Gujaratis, known for being mirthful, jovial and fun-loving, have a rich history of indigenous customs and rituals. Gujarati weddings are a reflection of all these and more. With a dose of simplicity and ingenuity, Gujarati wedding rituals are a true embodiment of their vibrant culture. Unique customs and amusing rituals make it a fun experience to reckon with. Let's take a sneak-peek into the same.

Chandlo maatli: The chandlo maatli ritual is an occasion where both the families of the bride and groom meet to fix the wedding date. The bride's father applies the chandlo (a vermillion mark) on the groom's forehead and accepts him as his son. The bride, on the other hand, carries the maatli (a pot) filled with goodies for the groom and his family symbolizing good luck. The couple then exchanges rings and are blessed by five married women from each side of the families.

Ganesha sthapan: Signaling the start of the festivities, the blessings from Lord Ganesha are invoked by both the families at their respective homes. The puja is presided over by the paternal aunts who are presented with lavish gifts.

Mandva mahurat: Bearing a deep religious significance, the parents of the bride seek the blessings of Mother Earth to start commencing the digging of the earth to set up the mandva (the platform where the wedding rites will take place).

Griha shanti: The griha shanti ceremony is conducted to seek blessings from the nine planets so as to remove all possible obstacles before the wedding. It is conducted at both the bride and groom's respective homes.

Mehendi: Though meant to be an intimate gathering of the female relatives and friends of the bride, nowadays, mehendi functions are occasions of revelry and merriment. While the mehendi is being put, relevant songs are sung by the ladies present.

Garba: Generally on the evening of the mehendi, the garba night is held where members of both families meet and mingle without the formality of the wedding. Dressed in traditional finery, it is a fun tradition before the wedding.

Pithi: Held a day before the wedding, the pithi (a mixture of sandalwood, turmeric, saffron and rose water) is made by the bride/groom's paternal aunt and blessed by a pandit. Henceforth, the female relatives apply the same on the bride/groom for a healthy glow and supple skin.

Mameru: The last of the pre-wedding rituals, the mameru ceremony is when the bride receives gifts from her maternal uncle that includes the traditional paanetar (the bridal silk sari with red border) and choodo (ivory bangles).

Varghodo: Dressed in finery and carrying a katar (a small dagger), the groom sets off on a decorated mare for the wedding venue with his friends and family. Before he embarks on his journey, the groom's sister wards off the evil eye with some coins blessed by the pandit.

Jaan/Ponkvu: When the groom arrives at the wedding venue, he seeks blessing from his mother-in-law by bowing down his head and clutching his nose. He is welcomed by his mother-in-law with an aarti and is pulled ahead by grabbing his nose. This playful ritual is meant to remind the groom that they are giving their precious daughter to him.

Varmala: Escorted by her maternal uncle to the mandva, the bride garlands the groom which is then reciprocated by the groom.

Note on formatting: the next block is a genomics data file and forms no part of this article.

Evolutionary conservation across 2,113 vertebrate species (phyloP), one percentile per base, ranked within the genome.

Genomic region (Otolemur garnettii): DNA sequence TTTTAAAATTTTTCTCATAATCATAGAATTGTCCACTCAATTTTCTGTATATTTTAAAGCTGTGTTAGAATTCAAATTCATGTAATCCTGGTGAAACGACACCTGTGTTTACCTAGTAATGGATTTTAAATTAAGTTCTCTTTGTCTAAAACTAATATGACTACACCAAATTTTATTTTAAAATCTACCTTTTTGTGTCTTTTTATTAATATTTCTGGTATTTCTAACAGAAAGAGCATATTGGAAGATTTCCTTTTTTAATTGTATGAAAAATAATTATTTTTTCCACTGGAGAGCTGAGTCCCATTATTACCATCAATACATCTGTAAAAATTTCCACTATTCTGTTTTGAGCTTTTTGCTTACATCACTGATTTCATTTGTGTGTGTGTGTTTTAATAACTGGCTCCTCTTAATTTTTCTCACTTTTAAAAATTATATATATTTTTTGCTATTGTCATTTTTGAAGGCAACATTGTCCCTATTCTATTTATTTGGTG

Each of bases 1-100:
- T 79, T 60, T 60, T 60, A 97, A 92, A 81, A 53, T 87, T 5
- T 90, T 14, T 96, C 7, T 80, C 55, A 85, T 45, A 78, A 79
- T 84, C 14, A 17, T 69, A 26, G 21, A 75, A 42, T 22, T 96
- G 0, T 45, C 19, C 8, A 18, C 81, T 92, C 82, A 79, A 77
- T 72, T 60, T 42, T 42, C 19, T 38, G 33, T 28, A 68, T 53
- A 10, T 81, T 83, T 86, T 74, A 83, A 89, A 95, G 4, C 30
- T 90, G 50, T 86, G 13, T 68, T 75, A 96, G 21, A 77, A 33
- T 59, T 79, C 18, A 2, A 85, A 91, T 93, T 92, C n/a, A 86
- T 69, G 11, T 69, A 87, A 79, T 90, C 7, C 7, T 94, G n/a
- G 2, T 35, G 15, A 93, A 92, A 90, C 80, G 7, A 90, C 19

Madhuparka: The groom is then given a mixture of milk and honey, and welcomed into the mandap. Meanwhile, his shoes are stolen by the bride's relatives only to be returned in exchange of some money.

Antarpaat: The bride is now led to the mandap by her mama. The antarpaat (a curtain) separating the couple is lowered when they exchange garlands once again.

Kanyadaan: In front of the sacred fire, the wedding rituals begin with the kanyadaan where the parents of the bride give her away to her husband. The bride's father washes the groom's feet which symbolizes their giving away of Goddess Lakshmi to her consort Lord Vishnu.

Hasta milap: The bride's sari is tied to the scarf/stole of the groom symbolizing the merging of two souls. The couple is then showered with rose petals and grains of rice.

Pheras: The couple now goes around the sacred fire seven times, each circle representing a vow. Amidst chants and prayers, the couple is officially wed.

Saptapadi: The groom helps the bride touch seven betel nuts with her right toe while they recite the vows together.

Saubhagyavati bhava: In this ritual, seven married women from the bride's side whisper their blessings in her ear.

Chero pakaryo: This funny ritual entails the groom tugging at his mother-in-law's sari asking for more gifts. Her sari is then filled with gifts from other relatives and later given to the groom.

Aashirvaad: The wedding ceremony formally ends with the couple taking blessing from their elders.

Vidaai: The bride is bid a tearful adieu by her family, friends and relatives.

Ghar nu Lakshmi: This ritual marks the couple's entry at the groom's house where she is welcomed as Goddess Lakshmi. A pitcher filled with rice is to be spilled by the bride with her right foot, symbolizing wealth and prosperity for her new home.

Aeki beki: The newlyweds are finally made to engage in a fun activity to end the festivities. A ring and some coins are thrown in a tray filled with water, milk and sindoor. The one who finds the ring four out of seven times is believed to rule the household.